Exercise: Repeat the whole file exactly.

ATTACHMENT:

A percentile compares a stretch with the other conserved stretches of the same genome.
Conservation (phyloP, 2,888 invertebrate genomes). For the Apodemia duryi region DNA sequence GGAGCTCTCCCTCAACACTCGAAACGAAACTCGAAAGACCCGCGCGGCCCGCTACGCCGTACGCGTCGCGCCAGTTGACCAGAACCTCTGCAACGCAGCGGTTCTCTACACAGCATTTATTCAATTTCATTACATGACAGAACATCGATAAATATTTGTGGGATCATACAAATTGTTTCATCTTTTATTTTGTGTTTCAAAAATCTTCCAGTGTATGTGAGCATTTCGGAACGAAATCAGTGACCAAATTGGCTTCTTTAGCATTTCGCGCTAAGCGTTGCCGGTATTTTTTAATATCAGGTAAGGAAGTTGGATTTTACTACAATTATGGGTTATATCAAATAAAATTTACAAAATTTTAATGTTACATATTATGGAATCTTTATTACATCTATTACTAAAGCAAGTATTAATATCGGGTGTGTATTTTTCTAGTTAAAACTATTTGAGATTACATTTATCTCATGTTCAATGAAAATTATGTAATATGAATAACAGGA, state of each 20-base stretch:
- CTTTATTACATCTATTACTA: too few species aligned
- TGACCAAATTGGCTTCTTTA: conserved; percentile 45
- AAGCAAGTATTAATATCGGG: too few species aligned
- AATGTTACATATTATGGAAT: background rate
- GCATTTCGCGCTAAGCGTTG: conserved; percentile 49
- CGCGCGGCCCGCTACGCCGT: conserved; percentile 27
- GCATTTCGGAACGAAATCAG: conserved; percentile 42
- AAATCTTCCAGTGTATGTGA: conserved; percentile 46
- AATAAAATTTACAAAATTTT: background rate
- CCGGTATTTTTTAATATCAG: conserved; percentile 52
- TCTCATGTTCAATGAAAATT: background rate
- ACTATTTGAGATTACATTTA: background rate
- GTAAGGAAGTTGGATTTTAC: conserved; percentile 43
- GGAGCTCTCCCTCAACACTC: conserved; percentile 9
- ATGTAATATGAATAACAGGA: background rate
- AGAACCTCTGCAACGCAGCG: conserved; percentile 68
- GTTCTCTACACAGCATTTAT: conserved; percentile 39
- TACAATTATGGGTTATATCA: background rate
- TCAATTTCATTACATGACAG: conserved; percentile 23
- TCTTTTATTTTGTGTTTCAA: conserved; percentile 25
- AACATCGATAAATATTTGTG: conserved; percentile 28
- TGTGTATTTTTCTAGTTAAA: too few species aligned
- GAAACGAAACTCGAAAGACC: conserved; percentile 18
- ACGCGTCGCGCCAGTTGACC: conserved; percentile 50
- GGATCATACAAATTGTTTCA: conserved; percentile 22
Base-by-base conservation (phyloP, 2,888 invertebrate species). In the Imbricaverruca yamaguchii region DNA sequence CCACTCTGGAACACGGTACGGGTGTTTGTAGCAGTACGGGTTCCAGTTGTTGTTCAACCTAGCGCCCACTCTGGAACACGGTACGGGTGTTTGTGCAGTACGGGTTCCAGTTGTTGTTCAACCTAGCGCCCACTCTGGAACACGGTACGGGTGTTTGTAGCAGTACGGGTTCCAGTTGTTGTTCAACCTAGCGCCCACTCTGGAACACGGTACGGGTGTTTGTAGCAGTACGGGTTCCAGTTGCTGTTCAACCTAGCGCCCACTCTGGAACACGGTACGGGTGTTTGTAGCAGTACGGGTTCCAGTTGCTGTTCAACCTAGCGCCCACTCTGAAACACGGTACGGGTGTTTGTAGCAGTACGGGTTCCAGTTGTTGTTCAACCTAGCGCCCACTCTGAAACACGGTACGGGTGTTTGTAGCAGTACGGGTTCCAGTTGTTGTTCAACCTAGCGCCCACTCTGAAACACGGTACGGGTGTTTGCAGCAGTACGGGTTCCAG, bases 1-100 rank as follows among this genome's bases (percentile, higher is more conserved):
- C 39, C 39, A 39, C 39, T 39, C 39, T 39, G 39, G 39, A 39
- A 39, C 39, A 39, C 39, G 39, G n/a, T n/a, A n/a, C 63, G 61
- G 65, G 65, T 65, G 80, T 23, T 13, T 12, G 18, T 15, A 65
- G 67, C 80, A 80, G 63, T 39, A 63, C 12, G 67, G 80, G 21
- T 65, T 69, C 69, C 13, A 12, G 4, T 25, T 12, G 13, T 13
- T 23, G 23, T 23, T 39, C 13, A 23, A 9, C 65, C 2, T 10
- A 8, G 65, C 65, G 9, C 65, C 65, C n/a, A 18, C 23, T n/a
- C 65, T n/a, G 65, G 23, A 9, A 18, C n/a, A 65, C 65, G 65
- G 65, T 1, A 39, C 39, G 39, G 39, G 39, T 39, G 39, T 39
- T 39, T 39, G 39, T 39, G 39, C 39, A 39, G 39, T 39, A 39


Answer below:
A percentile compares a stretch with the other conserved stretches of the same genome.
Conservation (phyloP, 2,888 invertebrate genomes). For the Apodemia duryi region DNA sequence GGAGCTCTCCCTCAACACTCGAAACGAAACTCGAAAGACCCGCGCGGCCCGCTACGCCGTACGCGTCGCGCCAGTTGACCAGAACCTCTGCAACGCAGCGGTTCTCTACACAGCATTTATTCAATTTCATTACATGACAGAACATCGATAAATATTTGTGGGATCATACAAATTGTTTCATCTTTTATTTTGTGTTTCAAAAATCTTCCAGTGTATGTGAGCATTTCGGAACGAAATCAGTGACCAAATTGGCTTCTTTAGCATTTCGCGCTAAGCGTTGCCGGTATTTTTTAATATCAGGTAAGGAAGTTGGATTTTACTACAATTATGGGTTATATCAAATAAAATTTACAAAATTTTAATGTTACATATTATGGAATCTTTATTACATCTATTACTAAAGCAAGTATTAATATCGGGTGTGTATTTTTCTAGTTAAAACTATTTGAGATTACATTTATCTCATGTTCAATGAAAATTATGTAATATGAATAACAGGA, state of each 20-base stretch:
- CTTTATTACATCTATTACTA: too few species aligned
- TGACCAAATTGGCTTCTTTA: conserved; percentile 45
- AAGCAAGTATTAATATCGGG: too few species aligned
- AATGTTACATATTATGGAAT: background rate
- GCATTTCGCGCTAAGCGTTG: conserved; percentile 49
- CGCGCGGCCCGCTACGCCGT: conserved; percentile 27
- GCATTTCGGAACGAAATCAG: conserved; percentile 42
- AAATCTTCCAGTGTATGTGA: conserved; percentile 46
- AATAAAATTTACAAAATTTT: background rate
- CCGGTATTTTTTAATATCAG: conserved; percentile 52
- TCTCATGTTCAATGAAAATT: background rate
- ACTATTTGAGATTACATTTA: background rate
- GTAAGGAAGTTGGATTTTAC: conserved; percentile 43
- GGAGCTCTCCCTCAACACTC: conserved; percentile 9
- ATGTAATATGAATAACAGGA: background rate
- AGAACCTCTGCAACGCAGCG: conserved; percentile 68
- GTTCTCTACACAGCATTTAT: conserved; percentile 39
- TACAATTATGGGTTATATCA: background rate
- TCAATTTCATTACATGACAG: conserved; percentile 23
- TCTTTTATTTTGTGTTTCAA: conserved; percentile 25
- AACATCGATAAATATTTGTG: conserved; percentile 28
- TGTGTATTTTTCTAGTTAAA: too few species aligned
- GAAACGAAACTCGAAAGACC: conserved; percentile 18
- ACGCGTCGCGCCAGTTGACC: conserved; percentile 50
- GGATCATACAAATTGTTTCA: conserved; percentile 22
Base-by-base conservation (phyloP, 2,888 invertebrate species). In the Imbricaverruca yamaguchii region DNA sequence CCACTCTGGAACACGGTACGGGTGTTTGTAGCAGTACGGGTTCCAGTTGTTGTTCAACCTAGCGCCCACTCTGGAACACGGTACGGGTGTTTGTGCAGTACGGGTTCCAGTTGTTGTTCAACCTAGCGCCCACTCTGGAACACGGTACGGGTGTTTGTAGCAGTACGGGTTCCAGTTGTTGTTCAACCTAGCGCCCACTCTGGAACACGGTACGGGTGTTTGTAGCAGTACGGGTTCCAGTTGCTGTTCAACCTAGCGCCCACTCTGGAACACGGTACGGGTGTTTGTAGCAGTACGGGTTCCAGTTGCTGTTCAACCTAGCGCCCACTCTGAAACACGGTACGGGTGTTTGTAGCAGTACGGGTTCCAGTTGTTGTTCAACCTAGCGCCCACTCTGAAACACGGTACGGGTGTTTGTAGCAGTACGGGTTCCAGTTGTTGTTCAACCTAGCGCCCACTCTGAAACACGGTACGGGTGTTTGCAGCAGTACGGGTTCCAG, bases 1-100 rank as follows among this genome's bases (percentile, higher is more conserved):
- C 39, C 39, A 39, C 39, T 39, C 39, T 39, G 39, G 39, A 39
- A 39, C 39, A 39, C 39, G 39, G n/a, T n/a, A n/a, C 63, G 61
- G 65, G 65, T 65, G 80, T 23, T 13, T 12, G 18, T 15, A 65
- G 67, C 80, A 80, G 63, T 39, A 63, C 12, G 67, G 80, G 21
- T 65, T 69, C 69, C 13, A 12, G 4, T 25, T 12, G 13, T 13
- T 23, G 23, T 23, T 39, C 13, A 23, A 9, C 65, C 2, T 10
- A 8, G 65, C 65, G 9, C 65, C 65, C n/a, A 18, C 23, T n/a
- C 65, T n/a, G 65, G 23, A 9, A 18, C n/a, A 65, C 65, G 65
- G 65, T 1, A 39, C 39, G 39, G 39, G 39, T 39, G 39, T 39
- T 39, T 39, G 39, T 39, G 39, C 39, A 39, G 39, T 39, A 39